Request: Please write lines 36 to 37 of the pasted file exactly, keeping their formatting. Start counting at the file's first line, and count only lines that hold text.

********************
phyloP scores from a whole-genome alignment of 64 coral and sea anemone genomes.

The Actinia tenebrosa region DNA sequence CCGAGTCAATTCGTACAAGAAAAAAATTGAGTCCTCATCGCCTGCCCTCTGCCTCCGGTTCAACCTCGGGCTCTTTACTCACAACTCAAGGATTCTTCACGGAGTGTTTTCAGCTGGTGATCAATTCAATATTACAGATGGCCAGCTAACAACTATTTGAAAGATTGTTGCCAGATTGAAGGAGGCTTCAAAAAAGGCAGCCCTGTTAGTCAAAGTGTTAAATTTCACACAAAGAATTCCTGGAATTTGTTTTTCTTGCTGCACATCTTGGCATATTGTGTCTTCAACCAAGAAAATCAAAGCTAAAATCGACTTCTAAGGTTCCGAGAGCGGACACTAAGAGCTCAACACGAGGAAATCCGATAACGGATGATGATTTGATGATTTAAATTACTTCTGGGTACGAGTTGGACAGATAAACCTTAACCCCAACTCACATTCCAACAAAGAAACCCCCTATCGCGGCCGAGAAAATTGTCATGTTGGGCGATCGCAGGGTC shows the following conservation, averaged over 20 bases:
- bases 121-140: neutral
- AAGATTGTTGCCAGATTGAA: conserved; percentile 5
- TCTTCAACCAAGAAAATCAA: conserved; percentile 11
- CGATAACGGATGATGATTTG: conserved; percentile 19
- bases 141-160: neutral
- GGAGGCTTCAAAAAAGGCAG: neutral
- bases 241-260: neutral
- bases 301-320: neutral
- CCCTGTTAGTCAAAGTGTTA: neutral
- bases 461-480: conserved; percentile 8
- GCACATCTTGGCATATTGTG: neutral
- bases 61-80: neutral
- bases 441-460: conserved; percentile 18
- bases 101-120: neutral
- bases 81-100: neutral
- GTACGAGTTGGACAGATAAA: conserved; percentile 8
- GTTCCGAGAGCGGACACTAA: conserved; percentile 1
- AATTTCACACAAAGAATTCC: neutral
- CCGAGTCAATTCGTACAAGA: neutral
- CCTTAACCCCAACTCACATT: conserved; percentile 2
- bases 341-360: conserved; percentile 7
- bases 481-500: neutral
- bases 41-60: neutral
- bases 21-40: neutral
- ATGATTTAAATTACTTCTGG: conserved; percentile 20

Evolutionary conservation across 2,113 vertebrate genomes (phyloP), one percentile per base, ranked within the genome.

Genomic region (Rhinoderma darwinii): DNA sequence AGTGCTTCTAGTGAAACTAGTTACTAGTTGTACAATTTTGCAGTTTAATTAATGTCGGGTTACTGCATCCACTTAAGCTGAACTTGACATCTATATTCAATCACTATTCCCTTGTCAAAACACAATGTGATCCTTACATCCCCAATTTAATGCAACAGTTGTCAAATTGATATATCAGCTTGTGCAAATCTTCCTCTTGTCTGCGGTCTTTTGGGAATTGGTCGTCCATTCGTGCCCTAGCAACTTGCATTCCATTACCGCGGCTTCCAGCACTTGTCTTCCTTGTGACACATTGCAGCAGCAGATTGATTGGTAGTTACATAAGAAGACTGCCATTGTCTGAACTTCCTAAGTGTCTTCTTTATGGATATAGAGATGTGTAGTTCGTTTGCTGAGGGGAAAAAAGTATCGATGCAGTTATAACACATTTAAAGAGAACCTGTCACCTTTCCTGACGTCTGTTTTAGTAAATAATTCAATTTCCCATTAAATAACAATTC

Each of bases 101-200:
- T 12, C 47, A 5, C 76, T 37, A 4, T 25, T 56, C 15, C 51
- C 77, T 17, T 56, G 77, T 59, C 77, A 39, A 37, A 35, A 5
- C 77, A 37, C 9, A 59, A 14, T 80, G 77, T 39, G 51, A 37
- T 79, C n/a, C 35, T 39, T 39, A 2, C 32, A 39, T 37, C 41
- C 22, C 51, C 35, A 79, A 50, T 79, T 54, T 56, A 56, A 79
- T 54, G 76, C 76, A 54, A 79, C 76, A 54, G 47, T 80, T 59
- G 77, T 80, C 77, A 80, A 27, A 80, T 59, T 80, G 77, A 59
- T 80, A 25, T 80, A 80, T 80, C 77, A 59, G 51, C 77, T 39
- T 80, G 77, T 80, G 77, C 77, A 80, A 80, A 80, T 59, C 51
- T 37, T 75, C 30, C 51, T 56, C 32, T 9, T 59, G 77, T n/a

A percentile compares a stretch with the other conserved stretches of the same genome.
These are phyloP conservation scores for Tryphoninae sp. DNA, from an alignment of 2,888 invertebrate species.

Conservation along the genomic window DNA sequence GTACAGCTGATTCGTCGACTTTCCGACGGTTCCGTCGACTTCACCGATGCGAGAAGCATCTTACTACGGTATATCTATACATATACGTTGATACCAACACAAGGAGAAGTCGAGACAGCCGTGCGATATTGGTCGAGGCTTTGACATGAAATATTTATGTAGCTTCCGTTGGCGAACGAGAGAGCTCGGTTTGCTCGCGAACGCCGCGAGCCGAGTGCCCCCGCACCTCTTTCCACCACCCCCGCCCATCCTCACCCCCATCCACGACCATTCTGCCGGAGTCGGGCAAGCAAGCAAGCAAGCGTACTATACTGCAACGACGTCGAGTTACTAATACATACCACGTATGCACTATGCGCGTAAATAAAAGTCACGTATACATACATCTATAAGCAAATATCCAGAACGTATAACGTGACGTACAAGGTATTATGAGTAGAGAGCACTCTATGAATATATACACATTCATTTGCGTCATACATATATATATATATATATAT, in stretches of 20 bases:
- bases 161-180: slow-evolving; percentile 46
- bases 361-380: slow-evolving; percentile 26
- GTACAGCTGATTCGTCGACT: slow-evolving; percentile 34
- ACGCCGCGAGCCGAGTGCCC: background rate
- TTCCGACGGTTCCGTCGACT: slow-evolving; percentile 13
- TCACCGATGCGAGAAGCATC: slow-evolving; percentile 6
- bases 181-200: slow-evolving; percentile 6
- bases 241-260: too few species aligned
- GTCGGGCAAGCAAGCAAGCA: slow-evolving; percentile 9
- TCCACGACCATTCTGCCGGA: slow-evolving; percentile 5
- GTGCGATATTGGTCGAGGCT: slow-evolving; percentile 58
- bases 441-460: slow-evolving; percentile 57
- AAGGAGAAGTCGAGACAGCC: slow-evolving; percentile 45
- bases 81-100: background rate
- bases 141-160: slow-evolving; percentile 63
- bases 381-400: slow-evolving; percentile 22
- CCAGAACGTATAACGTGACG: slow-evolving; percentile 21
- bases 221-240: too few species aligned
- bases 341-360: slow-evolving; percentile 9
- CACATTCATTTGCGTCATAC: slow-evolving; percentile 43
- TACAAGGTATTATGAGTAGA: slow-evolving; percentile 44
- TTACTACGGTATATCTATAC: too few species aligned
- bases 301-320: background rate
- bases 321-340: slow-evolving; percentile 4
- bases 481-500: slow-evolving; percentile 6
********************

- T 54, G 76, C 76, A 54, A 79, C 76, A 54, G 47, T 80, T 59
- G 77, T 80, C 77, A 80, A 27, A 80, T 59, T 80, G 77, A 59